Qantas Checks In As Domestic Capacity Returns

Australia | Dec 07 2020

This story features QANTAS AIRWAYS LIMITED, and other companies. For more info SHARE ANALYSIS: QAN

Domestic capacity is ramping up at Qantas but can the airline maintain its market share?

-Domestic capacity on the rise but remains disciplined
-Regional Express could shake out domestic market
-Longer-term impact of the pandemic on airline industry unclear

 

By Eva Brocklehurst

The meandering course of the coronavirus pandemic continues to play havoc with the outlook for Qantas ((QAN)) yet the airline's update has signalled a recovery is underway.

Second quarter domestic capacity has risen to 40% and should increase to almost 68% of pre-pandemic levels by the end of the year, then to 80% in the March quarter. This is well ahead of most broker estimates and Morgan Stanley now incorporates 95% domestic capacity in FY22. Negligible international capacity is assumed in FY21, rising to 50% in FY22.

UBS assesses the recent news around a coronavirus vaccine now outweighs the risk of further domestic border closures and capacity appears to be returning in a disciplined way. Virgin Australia is making a slow start with capacity share expected to be below 20%.

The broker considers the Qantas share price is not fully incorporating the upside from domestic travel and, as flying resumes, domestic competitor behaviour should remain rational following the failure of prior strategies undertaken at Virgin Australia.

Yet, Credit Suisse points out Virgin Australia has been "reasonably rational" over the past five years in terms of capacity, albeit ineffective in reducing costs. This enabled Qantas to enjoy a 10 percentage points profit margin advantage and take 90% share of the domestic profit pool.

Now that Bain has ownership, the broker suspects Virgin Australia may be more effective at controlling costs and, therefore, gain a higher share of the domestic profit pool, reducing the Qantas profit margin advantage.

Competition?

Qantas is taking share, disclosing that 25 corporates have switched to its aircraft in the past six months, anticipating it can retain more than 70% of the domestic market. Yet, Credit Suisse considers this confidence misplaced and the domestic market will be structurally worse for Qantas after the pandemic.

Regional Express ((REX)) intends to enter the mainstream domestic market starting with Sydney-Melbourne in March 2021 and expanding to all major cities in Australia after that. This has been made possible as slots at airports have become available because of the shutdown of international travel, with a full recovery in international not expected until 2024.

As Regional Express has attractive lease terms for main routes on its Boeing 737-800NG aircraft, and without any legacy labour agreements, it could be cost competitive, Credit Suisse asserts.

Furthermore, Regional Express is selling tickets for nine daily return flights on the Sydney-Melbourne route and in FY22 this should provide an 11% capacity share based on pre-pandemic capacity levels, in the broker's calculation, given Tigerair has closed.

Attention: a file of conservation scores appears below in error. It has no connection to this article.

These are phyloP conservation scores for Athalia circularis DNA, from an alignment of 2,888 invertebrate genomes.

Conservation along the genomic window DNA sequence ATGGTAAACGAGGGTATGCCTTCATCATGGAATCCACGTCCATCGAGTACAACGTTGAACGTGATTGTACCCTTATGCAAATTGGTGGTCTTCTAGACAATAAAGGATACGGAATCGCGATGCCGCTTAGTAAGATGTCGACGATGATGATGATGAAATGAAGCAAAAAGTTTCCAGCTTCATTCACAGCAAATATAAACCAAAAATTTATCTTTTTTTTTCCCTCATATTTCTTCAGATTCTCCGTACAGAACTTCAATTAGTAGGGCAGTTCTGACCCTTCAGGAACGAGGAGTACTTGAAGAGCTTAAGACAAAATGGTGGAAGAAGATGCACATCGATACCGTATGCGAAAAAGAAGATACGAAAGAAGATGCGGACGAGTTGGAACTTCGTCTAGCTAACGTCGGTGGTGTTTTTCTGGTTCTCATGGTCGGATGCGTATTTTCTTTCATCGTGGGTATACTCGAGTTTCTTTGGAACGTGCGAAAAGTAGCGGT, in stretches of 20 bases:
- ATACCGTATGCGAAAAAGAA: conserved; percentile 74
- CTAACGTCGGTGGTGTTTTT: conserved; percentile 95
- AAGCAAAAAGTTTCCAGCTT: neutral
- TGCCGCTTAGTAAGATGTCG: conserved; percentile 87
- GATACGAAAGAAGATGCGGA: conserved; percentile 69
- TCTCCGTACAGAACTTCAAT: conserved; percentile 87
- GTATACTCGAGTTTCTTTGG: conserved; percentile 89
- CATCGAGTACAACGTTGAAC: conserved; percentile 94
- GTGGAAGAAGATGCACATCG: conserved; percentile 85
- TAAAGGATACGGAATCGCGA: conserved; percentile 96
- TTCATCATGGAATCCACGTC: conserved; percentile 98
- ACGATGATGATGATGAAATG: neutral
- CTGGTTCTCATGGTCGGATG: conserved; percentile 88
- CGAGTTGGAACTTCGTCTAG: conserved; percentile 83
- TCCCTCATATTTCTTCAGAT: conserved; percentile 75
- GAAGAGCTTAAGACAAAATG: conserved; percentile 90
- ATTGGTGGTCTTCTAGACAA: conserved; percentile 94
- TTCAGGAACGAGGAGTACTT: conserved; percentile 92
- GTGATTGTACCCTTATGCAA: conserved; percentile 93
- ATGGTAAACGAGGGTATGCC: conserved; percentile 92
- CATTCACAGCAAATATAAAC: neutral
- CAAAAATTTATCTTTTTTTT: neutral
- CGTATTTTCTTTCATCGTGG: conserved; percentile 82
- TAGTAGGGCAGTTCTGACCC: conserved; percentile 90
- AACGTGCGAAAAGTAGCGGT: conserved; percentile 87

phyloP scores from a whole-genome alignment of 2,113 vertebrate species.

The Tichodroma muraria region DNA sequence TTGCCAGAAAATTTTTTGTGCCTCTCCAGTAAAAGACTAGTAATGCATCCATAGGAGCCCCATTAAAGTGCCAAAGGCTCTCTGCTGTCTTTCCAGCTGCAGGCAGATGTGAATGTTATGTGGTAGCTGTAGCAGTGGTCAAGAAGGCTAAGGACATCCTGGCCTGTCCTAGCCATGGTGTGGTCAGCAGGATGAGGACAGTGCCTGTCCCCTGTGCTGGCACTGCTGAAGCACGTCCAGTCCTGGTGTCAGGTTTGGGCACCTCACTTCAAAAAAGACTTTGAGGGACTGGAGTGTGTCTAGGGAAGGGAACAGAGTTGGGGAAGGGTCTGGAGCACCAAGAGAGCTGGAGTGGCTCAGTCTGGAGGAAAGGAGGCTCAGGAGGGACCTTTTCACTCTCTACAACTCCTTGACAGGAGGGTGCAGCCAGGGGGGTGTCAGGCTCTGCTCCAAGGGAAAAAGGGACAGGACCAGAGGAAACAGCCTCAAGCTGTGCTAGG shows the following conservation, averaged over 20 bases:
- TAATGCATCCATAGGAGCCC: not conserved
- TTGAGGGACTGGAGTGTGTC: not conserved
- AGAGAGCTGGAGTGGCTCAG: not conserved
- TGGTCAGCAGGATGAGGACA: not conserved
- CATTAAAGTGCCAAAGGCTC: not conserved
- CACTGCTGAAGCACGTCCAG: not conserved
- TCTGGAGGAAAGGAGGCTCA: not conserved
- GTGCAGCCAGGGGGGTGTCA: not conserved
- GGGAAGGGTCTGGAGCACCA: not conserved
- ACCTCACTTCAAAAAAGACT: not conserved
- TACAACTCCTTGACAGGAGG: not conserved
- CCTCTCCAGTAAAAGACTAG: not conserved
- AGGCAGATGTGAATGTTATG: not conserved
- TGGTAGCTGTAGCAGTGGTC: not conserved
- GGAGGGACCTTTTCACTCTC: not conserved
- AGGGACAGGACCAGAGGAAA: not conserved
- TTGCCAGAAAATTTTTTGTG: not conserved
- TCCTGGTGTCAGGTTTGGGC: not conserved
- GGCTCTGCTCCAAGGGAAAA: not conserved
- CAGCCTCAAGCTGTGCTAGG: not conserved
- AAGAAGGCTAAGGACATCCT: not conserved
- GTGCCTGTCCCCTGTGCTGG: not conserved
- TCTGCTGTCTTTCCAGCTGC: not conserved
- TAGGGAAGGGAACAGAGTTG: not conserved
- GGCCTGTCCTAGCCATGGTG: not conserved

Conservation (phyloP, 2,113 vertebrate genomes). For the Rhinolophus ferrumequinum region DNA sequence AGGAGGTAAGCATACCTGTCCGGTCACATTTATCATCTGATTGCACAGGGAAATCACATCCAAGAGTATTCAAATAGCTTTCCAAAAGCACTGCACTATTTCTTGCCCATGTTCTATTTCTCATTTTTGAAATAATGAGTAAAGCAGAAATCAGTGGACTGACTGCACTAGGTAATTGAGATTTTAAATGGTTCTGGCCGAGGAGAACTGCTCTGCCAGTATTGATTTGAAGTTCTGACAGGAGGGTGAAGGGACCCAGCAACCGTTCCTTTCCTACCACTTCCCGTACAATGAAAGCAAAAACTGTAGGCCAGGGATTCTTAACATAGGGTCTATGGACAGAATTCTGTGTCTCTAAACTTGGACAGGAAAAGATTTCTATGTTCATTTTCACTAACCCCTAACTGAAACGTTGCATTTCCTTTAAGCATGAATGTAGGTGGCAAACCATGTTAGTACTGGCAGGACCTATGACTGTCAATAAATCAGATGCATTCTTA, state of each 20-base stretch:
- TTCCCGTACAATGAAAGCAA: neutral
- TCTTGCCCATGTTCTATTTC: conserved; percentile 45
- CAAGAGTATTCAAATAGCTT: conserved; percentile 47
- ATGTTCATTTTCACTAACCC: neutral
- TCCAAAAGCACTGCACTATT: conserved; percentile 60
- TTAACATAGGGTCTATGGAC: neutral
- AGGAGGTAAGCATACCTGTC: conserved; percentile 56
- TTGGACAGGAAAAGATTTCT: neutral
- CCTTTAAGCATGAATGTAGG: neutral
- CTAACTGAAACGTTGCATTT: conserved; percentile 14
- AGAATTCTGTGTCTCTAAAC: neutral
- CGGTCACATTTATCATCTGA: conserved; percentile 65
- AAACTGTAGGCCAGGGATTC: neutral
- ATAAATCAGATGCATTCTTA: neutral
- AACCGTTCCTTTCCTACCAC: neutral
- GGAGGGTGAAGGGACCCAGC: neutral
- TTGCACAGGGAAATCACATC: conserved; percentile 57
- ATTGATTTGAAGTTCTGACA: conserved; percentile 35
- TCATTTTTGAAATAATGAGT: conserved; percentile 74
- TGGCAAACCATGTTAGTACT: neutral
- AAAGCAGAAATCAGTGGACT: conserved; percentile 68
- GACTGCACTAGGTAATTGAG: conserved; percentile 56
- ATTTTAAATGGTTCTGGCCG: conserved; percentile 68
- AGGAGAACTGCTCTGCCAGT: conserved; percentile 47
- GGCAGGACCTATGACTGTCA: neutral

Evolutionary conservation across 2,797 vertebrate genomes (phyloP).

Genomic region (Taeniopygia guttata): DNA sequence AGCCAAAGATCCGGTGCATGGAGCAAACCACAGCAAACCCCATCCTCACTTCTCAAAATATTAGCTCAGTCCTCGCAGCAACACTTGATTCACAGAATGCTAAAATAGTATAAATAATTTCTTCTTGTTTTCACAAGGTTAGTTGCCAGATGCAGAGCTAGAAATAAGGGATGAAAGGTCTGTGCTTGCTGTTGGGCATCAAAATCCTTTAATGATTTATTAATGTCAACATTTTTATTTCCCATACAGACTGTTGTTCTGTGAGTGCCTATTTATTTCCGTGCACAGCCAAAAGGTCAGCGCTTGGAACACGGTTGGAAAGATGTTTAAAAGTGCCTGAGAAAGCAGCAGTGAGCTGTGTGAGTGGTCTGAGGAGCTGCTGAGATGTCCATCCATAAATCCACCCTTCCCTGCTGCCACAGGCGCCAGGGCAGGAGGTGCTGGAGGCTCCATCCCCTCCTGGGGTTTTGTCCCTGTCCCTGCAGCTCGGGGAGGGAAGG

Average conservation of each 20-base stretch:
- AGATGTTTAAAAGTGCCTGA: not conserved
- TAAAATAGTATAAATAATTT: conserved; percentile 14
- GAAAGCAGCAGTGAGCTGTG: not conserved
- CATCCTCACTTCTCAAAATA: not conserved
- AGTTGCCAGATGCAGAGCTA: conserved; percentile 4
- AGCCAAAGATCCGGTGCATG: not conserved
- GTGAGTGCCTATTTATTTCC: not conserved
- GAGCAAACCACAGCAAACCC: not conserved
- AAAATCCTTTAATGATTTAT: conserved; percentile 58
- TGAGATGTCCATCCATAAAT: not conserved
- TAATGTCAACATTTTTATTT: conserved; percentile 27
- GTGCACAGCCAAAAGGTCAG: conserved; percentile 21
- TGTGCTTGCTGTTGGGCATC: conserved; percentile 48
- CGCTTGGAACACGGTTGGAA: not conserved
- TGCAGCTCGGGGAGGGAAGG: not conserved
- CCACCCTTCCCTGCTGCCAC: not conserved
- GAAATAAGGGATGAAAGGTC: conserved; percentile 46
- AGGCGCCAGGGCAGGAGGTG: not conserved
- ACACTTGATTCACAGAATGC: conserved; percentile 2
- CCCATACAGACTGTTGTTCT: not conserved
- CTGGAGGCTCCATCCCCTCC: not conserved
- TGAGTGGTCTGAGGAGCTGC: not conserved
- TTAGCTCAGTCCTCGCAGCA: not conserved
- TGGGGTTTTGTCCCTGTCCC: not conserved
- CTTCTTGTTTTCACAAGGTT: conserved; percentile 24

Assuming pre-pandemic capacity levels are achieved Qantas/Jetstar would then have 60% and Virgin Australia 29% and, therefore, Credit Suisse is sceptical that Qantas can maintain 70% domestic market share.

Liquidity

UBS estimates Qantas has enough liquidity at close to $5.7bn, including the refinancing of unencumbered aircraft. Moreover, if refinancing the aircraft becomes difficult, Qantas could choose to access the debt markets again.

Qantas has been using the downtime to reduce costs and if the target of -$1bn in cost reductions is achieved then there would be material upgrades over the next 2-3 years, the broker adds. Credit Suisse expects Qantas to initially retain a significant portion of cost reductions and then ultimately pass this on via lower ticket prices, given a three-player market will have developed.

Qantas expects a substantial loss for FY21 but underlying operating earnings (EBITDA) in the first half should be "close to break even". Morgan Stanley allows for a return to profit in FY22 after a pre-tax loss of -$1.5bn in FY21.

The broker assesses, while cash burn will be affected by restructuring, incremental capacity will be only added on a cash positive basis and therefore Qantas should be positive on free cash flow in the second half of FY21.

With a vaccine expected to be distributed over the next 12 months the balance sheet risk is materially reduced, UBS believes, and as a result of positives changes to market structure the shares should perform.

Yet Ord Minnett considers the balance sheet is in a slightly worse condition compared with prior expectations. Net debt has risen to $5.9bn as of the end of November and the company will increase its facility limit by a further $500m for the short term.

Qantas has indicated that close to 50% of 8500 redundancies have been paid in the first half but the broker is unsure just how many will occur in the December half and, as a result, where net debt will end up.

Credit Suisse remains surprised that market capitalisation for Qantas is at an all-time high and, while the near-term outlook and liquidity position have improved, Citi is wary about the longer-term impacts of the pandemic on the airline industry.

FNArena's database has three Buy ratings, two Hold and one Sell (Credit Suisse) for Qantas. The consensus target is $5.21, signalling -3.0% downside to the last share price. Targets range from $3.00 (Credit Suisse) to $6.20 (UBS, Morgan Stanley).

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